I recently launched the next stage of play testing for my TTRPG: "Darkness of UR". When it comes to any RPG, one of the main things I believe you need to convey is what is the overall theme of the game. What are players & GMs going to expect from the game? What is the core gameplay loop? What is the tone/theme of it all?
Theme & Tone
As I explain in the a short introduction paragraph in the playtest document, Darkness of UR is a dark fantasy game with elements of horror. I tell people that it's basically The Three Musketeers (the original book) meets The Witcher (the book version) meets The Witch (the movie). PCs (referred to as adventurers in the game) traverse a gloomy landscape reminiscent of 17th century Central Europe and encounter monsters and horrible fairytales come to life. As a German, I draw inspiration from our dark (and they're really dark) folktales and myths as recorded by the brothers Grimm and other local variants. These aren't the cheerful tales as told by Disney. No...these are the original dark tales that haunted the corners of villages throughout Germany.
The other area of inspiration that is evident in the game and the setting is that of the true, real life horrors experienced by the people of Central Europe during the Thirty Years' War. War atrocities (e.g., most of the inhabitants of the city of Magdeburg were butchered in one siege), climate upheaval in the form of the Tiny Ice Age (e.g., reports of people freezing to death in the woods in the middle of summer), societal changes, famine, and the plague. It was a truly horrible time to be alive in many parts of what is now Germany between the years 1618-1648.
As horrible as these dark fairytales and real world occurrences were, they are exceptional fodder for a dark fantasy setting. But I do not want players & GMs to go into a campaign of Darkness of UR thinking that it is a hopeless world. Far from it. Following the unleashing of the cataclysmic event known as "The Grimm" just a few decades prior to campaign begin, the PCs are part of a world reshaping itself and rebuilding their societies. The PCs are part of the hope for a better world.
As a German and an historian who focused on the early-modern period (roughly 1500-1800), I always felt a little let down by the lack of RPGs set during this general period and in particular the 17th century. Therefore, I decided to create one myself that address all of these themes set in this tumultuous century.
Darkness of UR is also an homage to my home country of Germany and our rich history of folktales and myths, many of which have become so common place in modern society and pop culture that their darker roots have been forgotten. By the way, the "UR" in the title is derived from the German prefix "ur-" which denotes old, ancient, grand, etc. (e.g., old-growth forest = Urwald or great-grandfather = Urgrossvater).
Every game, whether on a console, a board game, or a TTRPG has a "gameplay loop"...essentially what the game is about and what players are (to a degree) expected to do. The beauty of RPGs is that they have a more open and flexible system. Players and GMs can take them in any direction they want...to a point. Classic D&D is about exploration, survival, finding treasure, and overcoming monsters. These themes are backed into the mechanics of the older editions. I believe that a good RPG has a core gameplay theme and builds mechanics that reinforce it. A game that kind of does a little of everything ends up not doing much of anything properly (yeah...I'm looking at you D&D 5e).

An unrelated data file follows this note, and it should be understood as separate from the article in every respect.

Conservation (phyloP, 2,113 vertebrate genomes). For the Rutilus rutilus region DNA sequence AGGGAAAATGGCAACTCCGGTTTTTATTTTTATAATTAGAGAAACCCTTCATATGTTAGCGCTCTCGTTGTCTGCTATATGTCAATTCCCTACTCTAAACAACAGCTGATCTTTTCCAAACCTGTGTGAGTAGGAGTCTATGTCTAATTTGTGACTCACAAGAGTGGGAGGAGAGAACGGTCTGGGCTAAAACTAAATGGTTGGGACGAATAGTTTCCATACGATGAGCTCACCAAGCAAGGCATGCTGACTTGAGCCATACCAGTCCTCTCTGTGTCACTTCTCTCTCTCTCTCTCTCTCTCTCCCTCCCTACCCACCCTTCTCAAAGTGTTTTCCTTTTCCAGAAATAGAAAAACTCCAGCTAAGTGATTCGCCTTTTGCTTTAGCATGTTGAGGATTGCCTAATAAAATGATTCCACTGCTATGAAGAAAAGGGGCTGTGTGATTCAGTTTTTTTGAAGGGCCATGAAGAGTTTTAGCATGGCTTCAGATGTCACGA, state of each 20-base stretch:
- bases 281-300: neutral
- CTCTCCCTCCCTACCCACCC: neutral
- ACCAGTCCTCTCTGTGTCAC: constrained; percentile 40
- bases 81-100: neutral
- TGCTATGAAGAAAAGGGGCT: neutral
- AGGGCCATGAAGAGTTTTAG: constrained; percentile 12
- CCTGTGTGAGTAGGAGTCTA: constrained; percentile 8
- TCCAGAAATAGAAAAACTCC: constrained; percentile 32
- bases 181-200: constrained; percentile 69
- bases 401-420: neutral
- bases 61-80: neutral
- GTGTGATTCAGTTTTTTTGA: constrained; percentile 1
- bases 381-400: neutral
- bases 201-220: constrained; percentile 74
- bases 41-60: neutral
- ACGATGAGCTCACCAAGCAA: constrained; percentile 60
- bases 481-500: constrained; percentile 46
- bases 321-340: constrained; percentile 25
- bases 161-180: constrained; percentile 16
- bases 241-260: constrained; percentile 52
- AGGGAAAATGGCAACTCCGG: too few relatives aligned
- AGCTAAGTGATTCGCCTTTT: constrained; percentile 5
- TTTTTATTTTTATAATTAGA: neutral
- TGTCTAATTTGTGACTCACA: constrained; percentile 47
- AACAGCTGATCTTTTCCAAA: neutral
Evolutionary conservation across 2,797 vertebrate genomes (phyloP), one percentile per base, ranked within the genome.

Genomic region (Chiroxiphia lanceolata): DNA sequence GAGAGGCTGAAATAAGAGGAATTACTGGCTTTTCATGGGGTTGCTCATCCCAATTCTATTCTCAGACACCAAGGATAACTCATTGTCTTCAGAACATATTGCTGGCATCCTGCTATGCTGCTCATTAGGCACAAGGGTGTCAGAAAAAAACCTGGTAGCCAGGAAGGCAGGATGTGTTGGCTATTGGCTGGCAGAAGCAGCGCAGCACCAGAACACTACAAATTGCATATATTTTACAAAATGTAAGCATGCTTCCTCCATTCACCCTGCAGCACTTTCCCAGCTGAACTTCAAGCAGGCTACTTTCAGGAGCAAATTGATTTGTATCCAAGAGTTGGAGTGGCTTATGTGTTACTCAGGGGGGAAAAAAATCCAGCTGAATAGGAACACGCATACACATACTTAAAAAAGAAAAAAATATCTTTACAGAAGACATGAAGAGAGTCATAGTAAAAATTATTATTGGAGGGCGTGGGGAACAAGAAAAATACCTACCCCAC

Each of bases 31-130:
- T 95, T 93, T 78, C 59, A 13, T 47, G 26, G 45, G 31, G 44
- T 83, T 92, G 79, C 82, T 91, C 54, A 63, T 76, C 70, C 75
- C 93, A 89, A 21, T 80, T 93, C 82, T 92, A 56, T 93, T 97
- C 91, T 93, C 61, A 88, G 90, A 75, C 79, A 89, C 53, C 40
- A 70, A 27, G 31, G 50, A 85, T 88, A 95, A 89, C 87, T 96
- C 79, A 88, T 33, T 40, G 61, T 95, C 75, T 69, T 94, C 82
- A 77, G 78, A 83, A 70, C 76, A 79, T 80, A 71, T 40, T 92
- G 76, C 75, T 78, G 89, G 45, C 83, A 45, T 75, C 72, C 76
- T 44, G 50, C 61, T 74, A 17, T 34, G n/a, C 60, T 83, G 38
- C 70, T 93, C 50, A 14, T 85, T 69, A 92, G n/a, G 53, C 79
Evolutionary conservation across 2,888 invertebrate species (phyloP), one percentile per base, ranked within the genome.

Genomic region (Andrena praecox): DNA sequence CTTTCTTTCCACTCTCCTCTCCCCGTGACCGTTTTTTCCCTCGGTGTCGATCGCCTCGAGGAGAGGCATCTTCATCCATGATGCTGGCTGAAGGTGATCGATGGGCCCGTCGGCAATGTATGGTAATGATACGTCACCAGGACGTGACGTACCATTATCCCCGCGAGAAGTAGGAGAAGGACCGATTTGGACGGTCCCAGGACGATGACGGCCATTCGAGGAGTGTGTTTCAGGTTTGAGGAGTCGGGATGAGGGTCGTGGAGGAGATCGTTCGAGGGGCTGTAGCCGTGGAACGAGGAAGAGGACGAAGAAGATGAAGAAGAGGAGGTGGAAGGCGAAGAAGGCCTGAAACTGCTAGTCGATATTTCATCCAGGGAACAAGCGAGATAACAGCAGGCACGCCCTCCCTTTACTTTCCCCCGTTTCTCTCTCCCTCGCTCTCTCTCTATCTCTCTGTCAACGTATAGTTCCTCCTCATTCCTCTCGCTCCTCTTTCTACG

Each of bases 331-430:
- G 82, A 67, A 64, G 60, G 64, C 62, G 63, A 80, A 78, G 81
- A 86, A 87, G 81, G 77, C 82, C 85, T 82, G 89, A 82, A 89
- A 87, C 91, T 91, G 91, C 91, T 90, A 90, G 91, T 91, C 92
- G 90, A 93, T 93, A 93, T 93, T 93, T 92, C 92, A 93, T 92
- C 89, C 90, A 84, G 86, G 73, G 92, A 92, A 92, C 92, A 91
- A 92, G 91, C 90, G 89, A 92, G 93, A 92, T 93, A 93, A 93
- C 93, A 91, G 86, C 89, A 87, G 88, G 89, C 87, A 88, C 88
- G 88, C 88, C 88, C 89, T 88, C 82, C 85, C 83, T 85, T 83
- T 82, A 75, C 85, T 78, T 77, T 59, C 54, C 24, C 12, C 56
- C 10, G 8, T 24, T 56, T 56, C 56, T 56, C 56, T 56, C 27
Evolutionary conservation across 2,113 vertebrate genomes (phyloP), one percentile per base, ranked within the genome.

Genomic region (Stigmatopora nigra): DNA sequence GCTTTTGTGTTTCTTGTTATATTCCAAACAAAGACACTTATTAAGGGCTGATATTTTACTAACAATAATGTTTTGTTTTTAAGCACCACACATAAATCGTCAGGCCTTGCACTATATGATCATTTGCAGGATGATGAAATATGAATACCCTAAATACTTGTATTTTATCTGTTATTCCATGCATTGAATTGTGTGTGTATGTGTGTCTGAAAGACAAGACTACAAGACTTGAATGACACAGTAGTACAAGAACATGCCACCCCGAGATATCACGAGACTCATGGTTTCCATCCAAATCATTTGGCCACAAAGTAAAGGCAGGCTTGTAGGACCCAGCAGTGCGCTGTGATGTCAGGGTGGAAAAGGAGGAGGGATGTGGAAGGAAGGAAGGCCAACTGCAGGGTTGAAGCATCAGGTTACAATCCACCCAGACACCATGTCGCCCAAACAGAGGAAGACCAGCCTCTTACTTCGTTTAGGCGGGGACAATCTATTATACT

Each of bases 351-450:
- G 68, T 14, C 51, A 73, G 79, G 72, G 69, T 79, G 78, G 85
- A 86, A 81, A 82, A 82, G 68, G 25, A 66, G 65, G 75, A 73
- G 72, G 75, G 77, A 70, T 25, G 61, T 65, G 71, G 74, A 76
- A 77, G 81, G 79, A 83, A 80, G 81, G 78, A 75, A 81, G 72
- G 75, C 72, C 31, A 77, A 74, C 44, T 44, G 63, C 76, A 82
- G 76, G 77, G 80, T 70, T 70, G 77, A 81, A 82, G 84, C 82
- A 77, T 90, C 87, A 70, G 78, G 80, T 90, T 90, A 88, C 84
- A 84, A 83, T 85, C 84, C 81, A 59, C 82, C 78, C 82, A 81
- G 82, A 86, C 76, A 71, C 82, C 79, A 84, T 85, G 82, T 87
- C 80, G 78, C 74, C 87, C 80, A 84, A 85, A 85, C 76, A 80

Darkness of UR has a number of sub-systems that encourage exploration, survival, and outpost building. Most Adventurers are wandering past the safety of the Boundary and trying to reclaim the lost lands from the dark denizens of the Grimm. Whether they are doing this for themselves or a patron of some sort does not matter. But moving into the wilderness, discovering lost settlements, battling the elements and dark creatures, and eventually setting up a safe haven are all at the core of what this game is about. I have designed mechanics that reinforce these themes. Within Darkness of UR you will find details on traveling, weather, hunting, finding herbs, etc.
That all being said, you can have a great time playing the game and never leaving a city. The old Urlander cities are rife with intrigue, plots, and power schemes. However, to fully experience everything the game system and the setting have to offer, occasional forays into the wilderness are highly encouraged.
This was just a short overview of what inspired Darkness of UR and what you can expect as a player and GM. In the coming weeks and months I will detail more aspects of the game and my designs. In the meantime, if you want to grab a copy of the playtest packet you can find it on my Patreon page right HERE.